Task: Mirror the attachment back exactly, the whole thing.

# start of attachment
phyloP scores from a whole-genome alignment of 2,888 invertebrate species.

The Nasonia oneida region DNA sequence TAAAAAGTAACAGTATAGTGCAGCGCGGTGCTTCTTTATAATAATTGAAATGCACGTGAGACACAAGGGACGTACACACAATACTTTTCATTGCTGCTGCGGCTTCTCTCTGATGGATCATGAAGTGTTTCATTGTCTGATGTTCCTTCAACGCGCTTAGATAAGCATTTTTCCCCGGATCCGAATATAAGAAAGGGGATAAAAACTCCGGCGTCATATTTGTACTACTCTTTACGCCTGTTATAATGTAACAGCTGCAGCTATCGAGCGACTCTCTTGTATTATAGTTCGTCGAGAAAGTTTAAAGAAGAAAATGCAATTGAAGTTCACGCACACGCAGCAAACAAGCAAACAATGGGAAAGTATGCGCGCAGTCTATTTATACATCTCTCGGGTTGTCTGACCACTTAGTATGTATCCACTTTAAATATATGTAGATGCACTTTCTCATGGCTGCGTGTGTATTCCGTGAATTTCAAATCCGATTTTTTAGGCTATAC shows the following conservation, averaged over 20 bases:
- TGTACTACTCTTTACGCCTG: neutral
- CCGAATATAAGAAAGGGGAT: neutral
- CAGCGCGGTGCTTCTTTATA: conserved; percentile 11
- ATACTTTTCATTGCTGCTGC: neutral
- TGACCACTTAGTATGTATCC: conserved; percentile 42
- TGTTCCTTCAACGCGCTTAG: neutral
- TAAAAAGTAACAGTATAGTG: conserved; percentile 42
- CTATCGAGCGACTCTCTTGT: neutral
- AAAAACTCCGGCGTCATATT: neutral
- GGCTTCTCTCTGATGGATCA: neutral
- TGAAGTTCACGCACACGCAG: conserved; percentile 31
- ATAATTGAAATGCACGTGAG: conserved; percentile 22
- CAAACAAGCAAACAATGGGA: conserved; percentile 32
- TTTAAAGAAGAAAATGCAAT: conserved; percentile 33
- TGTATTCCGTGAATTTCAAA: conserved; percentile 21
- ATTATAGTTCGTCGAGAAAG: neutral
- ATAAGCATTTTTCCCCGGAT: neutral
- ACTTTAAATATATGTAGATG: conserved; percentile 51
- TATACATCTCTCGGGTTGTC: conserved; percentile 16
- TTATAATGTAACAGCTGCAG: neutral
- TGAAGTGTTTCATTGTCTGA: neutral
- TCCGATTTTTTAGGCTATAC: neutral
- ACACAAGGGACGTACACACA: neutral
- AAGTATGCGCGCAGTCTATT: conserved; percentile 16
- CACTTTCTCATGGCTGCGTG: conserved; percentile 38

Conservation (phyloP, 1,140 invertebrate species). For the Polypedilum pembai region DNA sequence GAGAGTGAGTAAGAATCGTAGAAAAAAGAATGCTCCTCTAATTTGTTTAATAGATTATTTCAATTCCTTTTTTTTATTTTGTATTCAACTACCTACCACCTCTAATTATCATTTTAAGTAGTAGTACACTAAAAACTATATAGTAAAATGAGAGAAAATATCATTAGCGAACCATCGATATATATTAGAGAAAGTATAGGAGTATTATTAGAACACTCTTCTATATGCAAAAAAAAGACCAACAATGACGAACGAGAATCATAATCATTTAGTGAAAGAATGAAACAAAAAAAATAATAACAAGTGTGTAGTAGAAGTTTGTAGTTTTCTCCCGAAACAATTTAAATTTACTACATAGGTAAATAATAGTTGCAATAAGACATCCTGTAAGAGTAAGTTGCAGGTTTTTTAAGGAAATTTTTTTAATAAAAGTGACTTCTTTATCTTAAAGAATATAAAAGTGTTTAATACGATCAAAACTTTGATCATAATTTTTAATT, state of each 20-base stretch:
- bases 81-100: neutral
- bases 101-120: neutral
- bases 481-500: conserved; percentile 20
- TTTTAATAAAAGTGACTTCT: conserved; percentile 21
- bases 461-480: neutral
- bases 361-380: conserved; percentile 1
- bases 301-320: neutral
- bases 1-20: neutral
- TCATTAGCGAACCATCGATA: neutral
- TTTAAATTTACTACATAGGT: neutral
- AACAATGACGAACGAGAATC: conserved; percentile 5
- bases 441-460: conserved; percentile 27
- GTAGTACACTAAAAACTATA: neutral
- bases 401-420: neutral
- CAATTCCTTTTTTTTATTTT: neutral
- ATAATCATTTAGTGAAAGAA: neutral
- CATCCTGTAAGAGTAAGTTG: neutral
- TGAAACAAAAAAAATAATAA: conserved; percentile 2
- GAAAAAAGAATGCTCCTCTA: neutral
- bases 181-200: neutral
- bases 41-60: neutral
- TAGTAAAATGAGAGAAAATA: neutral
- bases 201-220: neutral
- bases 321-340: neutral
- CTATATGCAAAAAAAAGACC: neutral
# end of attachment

phyloP scores from a whole-genome alignment of 2,888 invertebrate species.

The Nasonia oneida region DNA sequence TAAAAAGTAACAGTATAGTGCAGCGCGGTGCTTCTTTATAATAATTGAAATGCACGTGAGACACAAGGGACGTACACACAATACTTTTCATTGCTGCTGCGGCTTCTCTCTGATGGATCATGAAGTGTTTCATTGTCTGATGTTCCTTCAACGCGCTTAGATAAGCATTTTTCCCCGGATCCGAATATAAGAAAGGGGATAAAAACTCCGGCGTCATATTTGTACTACTCTTTACGCCTGTTATAATGTAACAGCTGCAGCTATCGAGCGACTCTCTTGTATTATAGTTCGTCGAGAAAGTTTAAAGAAGAAAATGCAATTGAAGTTCACGCACACGCAGCAAACAAGCAAACAATGGGAAAGTATGCGCGCAGTCTATTTATACATCTCTCGGGTTGTCTGACCACTTAGTATGTATCCACTTTAAATATATGTAGATGCACTTTCTCATGGCTGCGTGTGTATTCCGTGAATTTCAAATCCGATTTTTTAGGCTATAC shows the following conservation, averaged over 20 bases:
- TGTACTACTCTTTACGCCTG: neutral
- CCGAATATAAGAAAGGGGAT: neutral
- CAGCGCGGTGCTTCTTTATA: conserved; percentile 11
- ATACTTTTCATTGCTGCTGC: neutral
- TGACCACTTAGTATGTATCC: conserved; percentile 42
- TGTTCCTTCAACGCGCTTAG: neutral
- TAAAAAGTAACAGTATAGTG: conserved; percentile 42
- CTATCGAGCGACTCTCTTGT: neutral
- AAAAACTCCGGCGTCATATT: neutral
- GGCTTCTCTCTGATGGATCA: neutral
- TGAAGTTCACGCACACGCAG: conserved; percentile 31
- ATAATTGAAATGCACGTGAG: conserved; percentile 22
- CAAACAAGCAAACAATGGGA: conserved; percentile 32
- TTTAAAGAAGAAAATGCAAT: conserved; percentile 33
- TGTATTCCGTGAATTTCAAA: conserved; percentile 21
- ATTATAGTTCGTCGAGAAAG: neutral
- ATAAGCATTTTTCCCCGGAT: neutral
- ACTTTAAATATATGTAGATG: conserved; percentile 51
- TATACATCTCTCGGGTTGTC: conserved; percentile 16
- TTATAATGTAACAGCTGCAG: neutral
- TGAAGTGTTTCATTGTCTGA: neutral
- TCCGATTTTTTAGGCTATAC: neutral
- ACACAAGGGACGTACACACA: neutral
- AAGTATGCGCGCAGTCTATT: conserved; percentile 16
- CACTTTCTCATGGCTGCGTG: conserved; percentile 38

Conservation (phyloP, 1,140 invertebrate species). For the Polypedilum pembai region DNA sequence GAGAGTGAGTAAGAATCGTAGAAAAAAGAATGCTCCTCTAATTTGTTTAATAGATTATTTCAATTCCTTTTTTTTATTTTGTATTCAACTACCTACCACCTCTAATTATCATTTTAAGTAGTAGTACACTAAAAACTATATAGTAAAATGAGAGAAAATATCATTAGCGAACCATCGATATATATTAGAGAAAGTATAGGAGTATTATTAGAACACTCTTCTATATGCAAAAAAAAGACCAACAATGACGAACGAGAATCATAATCATTTAGTGAAAGAATGAAACAAAAAAAATAATAACAAGTGTGTAGTAGAAGTTTGTAGTTTTCTCCCGAAACAATTTAAATTTACTACATAGGTAAATAATAGTTGCAATAAGACATCCTGTAAGAGTAAGTTGCAGGTTTTTTAAGGAAATTTTTTTAATAAAAGTGACTTCTTTATCTTAAAGAATATAAAAGTGTTTAATACGATCAAAACTTTGATCATAATTTTTAATT, state of each 20-base stretch:
- bases 81-100: neutral
- bases 101-120: neutral
- bases 481-500: conserved; percentile 20
- TTTTAATAAAAGTGACTTCT: conserved; percentile 21
- bases 461-480: neutral
- bases 361-380: conserved; percentile 1
- bases 301-320: neutral
- bases 1-20: neutral
- TCATTAGCGAACCATCGATA: neutral
- TTTAAATTTACTACATAGGT: neutral
- AACAATGACGAACGAGAATC: conserved; percentile 5
- bases 441-460: conserved; percentile 27
- GTAGTACACTAAAAACTATA: neutral
- bases 401-420: neutral
- CAATTCCTTTTTTTTATTTT: neutral
- ATAATCATTTAGTGAAAGAA: neutral
- CATCCTGTAAGAGTAAGTTG: neutral
- TGAAACAAAAAAAATAATAA: conserved; percentile 2
- GAAAAAAGAATGCTCCTCTA: neutral
- bases 181-200: neutral
- bases 41-60: neutral
- TAGTAAAATGAGAGAAAATA: neutral
- bases 201-220: neutral
- bases 321-340: neutral
- CTATATGCAAAAAAAAGACC: neutral